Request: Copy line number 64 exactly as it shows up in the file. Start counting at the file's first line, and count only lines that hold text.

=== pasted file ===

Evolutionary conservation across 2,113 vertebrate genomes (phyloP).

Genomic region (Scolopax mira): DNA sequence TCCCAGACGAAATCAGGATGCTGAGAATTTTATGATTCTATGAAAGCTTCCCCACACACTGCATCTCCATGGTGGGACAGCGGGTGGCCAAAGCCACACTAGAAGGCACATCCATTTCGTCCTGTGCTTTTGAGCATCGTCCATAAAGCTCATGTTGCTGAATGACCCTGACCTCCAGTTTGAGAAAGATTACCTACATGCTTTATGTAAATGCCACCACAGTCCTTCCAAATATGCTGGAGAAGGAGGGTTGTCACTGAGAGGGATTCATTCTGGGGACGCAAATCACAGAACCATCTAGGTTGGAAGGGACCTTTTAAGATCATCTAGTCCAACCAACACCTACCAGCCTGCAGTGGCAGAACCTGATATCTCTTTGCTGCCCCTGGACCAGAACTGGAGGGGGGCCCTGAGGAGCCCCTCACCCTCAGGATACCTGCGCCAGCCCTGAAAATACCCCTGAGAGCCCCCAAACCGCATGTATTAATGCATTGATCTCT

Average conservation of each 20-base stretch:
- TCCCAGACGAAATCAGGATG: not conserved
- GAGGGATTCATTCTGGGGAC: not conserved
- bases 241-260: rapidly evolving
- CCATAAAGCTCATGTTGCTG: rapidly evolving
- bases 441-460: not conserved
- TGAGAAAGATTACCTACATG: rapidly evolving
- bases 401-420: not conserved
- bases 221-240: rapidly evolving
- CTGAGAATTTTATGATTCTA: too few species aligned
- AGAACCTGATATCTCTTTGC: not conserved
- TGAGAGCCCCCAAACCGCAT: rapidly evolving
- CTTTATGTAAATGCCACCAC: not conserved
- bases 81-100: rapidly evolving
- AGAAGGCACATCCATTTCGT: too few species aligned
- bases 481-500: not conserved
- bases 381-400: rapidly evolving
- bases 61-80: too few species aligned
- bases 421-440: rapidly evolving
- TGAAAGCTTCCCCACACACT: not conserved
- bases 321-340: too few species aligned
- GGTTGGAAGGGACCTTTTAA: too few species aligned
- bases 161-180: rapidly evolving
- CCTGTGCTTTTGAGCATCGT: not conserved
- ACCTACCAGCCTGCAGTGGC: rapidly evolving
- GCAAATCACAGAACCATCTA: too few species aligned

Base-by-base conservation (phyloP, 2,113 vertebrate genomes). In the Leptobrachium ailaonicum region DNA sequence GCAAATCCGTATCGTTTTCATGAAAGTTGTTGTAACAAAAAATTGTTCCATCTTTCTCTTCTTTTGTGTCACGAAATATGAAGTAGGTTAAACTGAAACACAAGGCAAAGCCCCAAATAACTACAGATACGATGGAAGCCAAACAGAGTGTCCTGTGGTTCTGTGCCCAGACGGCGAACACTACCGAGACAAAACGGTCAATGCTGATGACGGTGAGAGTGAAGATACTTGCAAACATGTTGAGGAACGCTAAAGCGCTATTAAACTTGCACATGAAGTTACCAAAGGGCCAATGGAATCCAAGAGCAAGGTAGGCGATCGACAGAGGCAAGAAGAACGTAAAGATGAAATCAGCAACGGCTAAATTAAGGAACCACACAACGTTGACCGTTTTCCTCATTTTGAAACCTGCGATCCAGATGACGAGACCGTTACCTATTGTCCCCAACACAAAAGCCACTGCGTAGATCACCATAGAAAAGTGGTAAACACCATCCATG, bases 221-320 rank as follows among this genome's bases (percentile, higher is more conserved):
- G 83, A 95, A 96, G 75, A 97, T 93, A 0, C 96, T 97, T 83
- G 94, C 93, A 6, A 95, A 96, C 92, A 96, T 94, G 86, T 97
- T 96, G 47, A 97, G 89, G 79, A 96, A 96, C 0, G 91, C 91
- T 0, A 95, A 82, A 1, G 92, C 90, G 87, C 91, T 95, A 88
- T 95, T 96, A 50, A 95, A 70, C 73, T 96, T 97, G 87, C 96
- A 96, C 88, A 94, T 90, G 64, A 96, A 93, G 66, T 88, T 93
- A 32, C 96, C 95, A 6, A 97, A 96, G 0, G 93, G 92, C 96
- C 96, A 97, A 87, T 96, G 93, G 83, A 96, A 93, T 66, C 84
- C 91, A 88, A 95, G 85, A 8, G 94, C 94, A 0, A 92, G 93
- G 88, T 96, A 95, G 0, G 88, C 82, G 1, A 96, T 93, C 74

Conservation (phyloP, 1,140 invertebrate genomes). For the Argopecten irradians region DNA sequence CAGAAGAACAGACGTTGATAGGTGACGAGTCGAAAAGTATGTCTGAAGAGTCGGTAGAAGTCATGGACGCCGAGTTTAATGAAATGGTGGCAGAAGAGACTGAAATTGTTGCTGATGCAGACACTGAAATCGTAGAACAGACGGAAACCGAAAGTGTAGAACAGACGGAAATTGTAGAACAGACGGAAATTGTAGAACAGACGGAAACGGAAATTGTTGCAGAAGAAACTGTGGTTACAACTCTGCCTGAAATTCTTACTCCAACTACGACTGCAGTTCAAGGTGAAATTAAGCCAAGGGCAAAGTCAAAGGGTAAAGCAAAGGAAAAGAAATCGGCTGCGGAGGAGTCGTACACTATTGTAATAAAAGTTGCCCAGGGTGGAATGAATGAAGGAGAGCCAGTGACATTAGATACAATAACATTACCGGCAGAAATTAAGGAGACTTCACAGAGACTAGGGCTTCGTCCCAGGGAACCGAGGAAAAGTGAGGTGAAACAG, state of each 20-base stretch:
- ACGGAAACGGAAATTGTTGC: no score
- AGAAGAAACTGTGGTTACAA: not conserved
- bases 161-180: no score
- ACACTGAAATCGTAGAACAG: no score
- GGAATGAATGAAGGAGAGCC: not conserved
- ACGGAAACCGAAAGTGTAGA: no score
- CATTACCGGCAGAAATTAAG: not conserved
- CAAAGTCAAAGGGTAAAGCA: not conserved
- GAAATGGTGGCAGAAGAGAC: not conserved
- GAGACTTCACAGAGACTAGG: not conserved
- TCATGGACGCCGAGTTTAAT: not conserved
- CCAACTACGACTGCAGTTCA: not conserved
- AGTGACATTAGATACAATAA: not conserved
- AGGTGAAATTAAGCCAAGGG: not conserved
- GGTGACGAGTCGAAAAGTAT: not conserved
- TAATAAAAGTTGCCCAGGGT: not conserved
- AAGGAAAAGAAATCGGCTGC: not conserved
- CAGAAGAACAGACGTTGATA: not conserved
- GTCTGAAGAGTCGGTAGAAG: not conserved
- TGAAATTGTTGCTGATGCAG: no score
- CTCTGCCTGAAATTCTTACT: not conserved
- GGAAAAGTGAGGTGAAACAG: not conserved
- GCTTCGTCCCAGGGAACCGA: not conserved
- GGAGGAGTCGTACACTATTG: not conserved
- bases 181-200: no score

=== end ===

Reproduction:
- GGAGGAGTCGTACACTATTG: not conserved